Articles by Jon Falcone
Jimi Hendrix, “Both Sides of the Sky”
The release offers a sense of exhilaration, but focuses on Jimi playing rather than Jimi composing, which will frustrate some and delight others.
Digable Planets, “Reachin’ (A New Refutation Of Time And Space)” [reissue]
With twenty-five years of hindsight, Digable Planets’ “Reachin’” manages to feel increasingly optimistic, perhaps an unintended consequence of darkening times.
Pearl Charles, “Sleepless Dreamer”
Pearl Charles has a deft ability to compose radio-friendly fodder, but her soft-handed approach is so pervasive that it (ironically) renders her elusive.
The Shins, “Heartworms”
The Shins’ fifth record exists in a weird, pleasing limbo between Ariel Pink and The Magnetic Fields.
Neil Young, “Peace Trail”
Perhaps it doesn’t rate as a classic, but in “Peace Trail” ol’ Neil has put forward an honest and open series of stories on the state of the day that, instead of inciting rage, offer a gentle listen encouraging self-reflection.
Descendents, “Hypercaffium Spazzinate”
The first new Descdendents album in twelve years might be the SoCal punks’s most consistent to date.
The Velvet Underground, “The Complete Matrix Tapes”
“The Complete Matrix Tapes” tries to take you as close to one of those shows as you can possibly be; it’s up to you to decide how long you want to stay.
Jeff Lynne’s ELO, “Alone in the Universe”
Each song has that inimitable middle-pace stroll through descending chords, altered harmonies, and catchy-as-hell melodies.
Beach Slang, “The Things We Do to Find People Who Feel Like Us”
This is an album of gems, and really, Beach Slang only need to move a little out of their own comfort zone (as abrasive and blissful as it is) to step into the realm of punk rock heroism.
The Fratellis, “Eyes Wide, Tongue Tied”
If you took everything that mid-2000s indie rock left behind and put it together in one disjointed package, you’d end up with this album.
Pavement, “The Secret History, Vol.1”
It’s always exciting to have anything new with Pavement’s name on it.
Neil Young + Promise of the Real, “The Monsanto Years”
Neil Young is at the head of his congregation once again.
For six years, Crocodiles have been regularly pumping out lo-fi psych-pop records to critical and fan acclaim.
Todd Rundgren/Emil Nikolaisen/Hans-Peter Lindstrøm, “Runddans”
This is a very strange album, but that’s to be expected when you look at “Runddans”’ key players.
The Wombats, “Glitterbug”
This is tosh. Well-produced tosh, but tosh nonetheless.
The Soft Moon, “Deeper”
Psychedelic noise-monger Luis Vasquez has an ability to write songs that are hard to listen to, yet somehow beguiling.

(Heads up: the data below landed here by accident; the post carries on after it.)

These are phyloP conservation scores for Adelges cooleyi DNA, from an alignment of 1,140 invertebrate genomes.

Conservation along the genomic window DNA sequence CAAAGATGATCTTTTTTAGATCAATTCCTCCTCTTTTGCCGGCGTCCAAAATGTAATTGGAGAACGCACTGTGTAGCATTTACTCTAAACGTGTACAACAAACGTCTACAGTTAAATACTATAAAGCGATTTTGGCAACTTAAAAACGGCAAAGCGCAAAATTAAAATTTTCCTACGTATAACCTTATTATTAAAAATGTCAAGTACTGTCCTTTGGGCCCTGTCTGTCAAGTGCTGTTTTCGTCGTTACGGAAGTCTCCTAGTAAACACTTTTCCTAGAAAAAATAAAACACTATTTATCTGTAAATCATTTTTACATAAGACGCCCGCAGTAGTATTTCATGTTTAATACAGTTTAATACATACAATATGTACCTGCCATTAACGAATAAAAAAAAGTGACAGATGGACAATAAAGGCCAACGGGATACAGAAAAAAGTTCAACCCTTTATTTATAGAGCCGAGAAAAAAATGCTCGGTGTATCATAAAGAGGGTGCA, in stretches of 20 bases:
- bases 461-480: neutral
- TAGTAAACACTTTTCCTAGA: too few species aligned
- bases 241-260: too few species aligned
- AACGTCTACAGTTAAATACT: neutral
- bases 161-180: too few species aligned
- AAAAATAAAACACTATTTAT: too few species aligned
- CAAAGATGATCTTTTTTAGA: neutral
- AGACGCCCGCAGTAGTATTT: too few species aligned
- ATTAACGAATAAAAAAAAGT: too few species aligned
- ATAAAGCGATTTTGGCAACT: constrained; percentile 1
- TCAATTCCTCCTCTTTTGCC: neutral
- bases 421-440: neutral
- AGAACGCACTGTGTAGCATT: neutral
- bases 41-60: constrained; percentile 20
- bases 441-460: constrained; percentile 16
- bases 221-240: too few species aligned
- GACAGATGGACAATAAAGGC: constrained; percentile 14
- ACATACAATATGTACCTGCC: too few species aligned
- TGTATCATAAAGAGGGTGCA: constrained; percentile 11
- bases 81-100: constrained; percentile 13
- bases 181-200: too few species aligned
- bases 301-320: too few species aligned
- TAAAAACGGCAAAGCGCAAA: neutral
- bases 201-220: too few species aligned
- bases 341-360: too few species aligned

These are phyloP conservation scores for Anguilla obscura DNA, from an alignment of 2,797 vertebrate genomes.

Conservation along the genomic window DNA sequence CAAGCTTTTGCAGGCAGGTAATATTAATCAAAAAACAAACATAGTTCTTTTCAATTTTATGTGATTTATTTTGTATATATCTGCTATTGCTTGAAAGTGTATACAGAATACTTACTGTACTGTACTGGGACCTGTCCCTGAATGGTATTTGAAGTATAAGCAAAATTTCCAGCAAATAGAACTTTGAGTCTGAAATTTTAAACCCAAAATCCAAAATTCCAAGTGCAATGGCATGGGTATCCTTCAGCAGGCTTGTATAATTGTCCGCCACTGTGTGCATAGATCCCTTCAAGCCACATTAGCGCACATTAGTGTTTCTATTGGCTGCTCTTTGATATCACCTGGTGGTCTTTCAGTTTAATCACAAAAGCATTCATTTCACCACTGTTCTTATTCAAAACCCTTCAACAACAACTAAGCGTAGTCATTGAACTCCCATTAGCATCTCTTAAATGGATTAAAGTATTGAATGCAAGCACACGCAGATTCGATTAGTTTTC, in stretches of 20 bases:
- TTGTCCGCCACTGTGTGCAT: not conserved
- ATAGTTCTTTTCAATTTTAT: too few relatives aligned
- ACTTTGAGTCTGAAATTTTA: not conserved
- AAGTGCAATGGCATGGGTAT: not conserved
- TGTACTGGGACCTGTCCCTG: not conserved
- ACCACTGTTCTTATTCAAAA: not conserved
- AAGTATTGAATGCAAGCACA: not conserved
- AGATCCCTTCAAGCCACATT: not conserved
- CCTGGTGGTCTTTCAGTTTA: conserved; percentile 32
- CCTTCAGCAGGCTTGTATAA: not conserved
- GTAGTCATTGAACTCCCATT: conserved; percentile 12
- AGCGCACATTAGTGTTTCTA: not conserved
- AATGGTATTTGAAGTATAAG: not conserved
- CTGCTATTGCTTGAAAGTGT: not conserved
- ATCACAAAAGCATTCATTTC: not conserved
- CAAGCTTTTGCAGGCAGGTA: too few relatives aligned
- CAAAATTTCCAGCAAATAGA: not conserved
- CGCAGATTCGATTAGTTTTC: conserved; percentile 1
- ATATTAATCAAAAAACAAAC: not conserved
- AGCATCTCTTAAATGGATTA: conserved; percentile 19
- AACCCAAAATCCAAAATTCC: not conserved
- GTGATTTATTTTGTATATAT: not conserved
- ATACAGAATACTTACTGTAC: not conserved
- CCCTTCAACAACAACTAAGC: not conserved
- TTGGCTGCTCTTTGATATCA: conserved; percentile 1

The Cribs, “For All My Sisters”
The Cribs are the boys with the perennially broken hearts, but we love to hear them ache every time.
The Amazing, “Picture You”
The LP cruises serenely, leaving one feeling as if they were floating over a glistening lake with fingers softly pressed into the water.
John Carpenter, “Lost Themes”
Whether or not it was the intention, John Carpenter’s “Lost Themes” is petrifying.
Until the Ribbon Breaks, “A Lesson Unlearnt”
“A Lesson Unlearnt” attempts to be sleek and seductive, but as a whole, this is a background album when it could have been front-and-center.
Sleater-Kinney, “No Cities to Love”
Want an exciting and raw indie punk-rock album to add to your collection? Get in line for Sleater-Kinney’s No Cities to Love. Don’t want the new Sleater-Kinney album? Fuck you.
Neil Young, “Storytone”
“Storytone” comes in two formats: a full orchestral album and its acoustic demos. These two versions band-aid each other’s weak points to make this one of Young’s best albums since 2005’s “Prairie Wind.”
Perhaps this is the definition of a modern pop record: sonically intriguing, clad in fashionable cloaks and curly locks, and melodically unwilling to move beyond the notion of a (mumbled) top-line hook.
Caribou, “Our Love”
Caribou Our Love MERGE 8/10 A review of Caribou‘s Our Love will be dominated by the sheer brilliance of its opening track “Can’t Do Without You”—a…
The Rentals, “Lost In Alphaville”
Lost in Alphaville is a tragic case of what could have been, which is disappointing considering the fifteen-year wait for the album. Matt Sharp’s lyrical whimsy and exploding synths are still here, but he chooses bombast over beauty.
Sarah Jaffe, “Don’t Disconnect”
For her third album, singer-songwriter Sarah Jaffe has decided to push her songwriting envelope. Instead of acoustic thrumming, a smorgasbord of instrumentation has been assembled by Midlake’s McKenzie Smith.
Spoon, “They Want My Soul”
They Want My Soul is a hit straight back to 2007’s Ga Ga Ga Ga Ga or even 2005’s Gimme Fiction, but with even more depth
Gamel is underpinned throughout by the clinking sound of the gamelan. As you’d expect with something so specific, the album has its moments, and its flaws.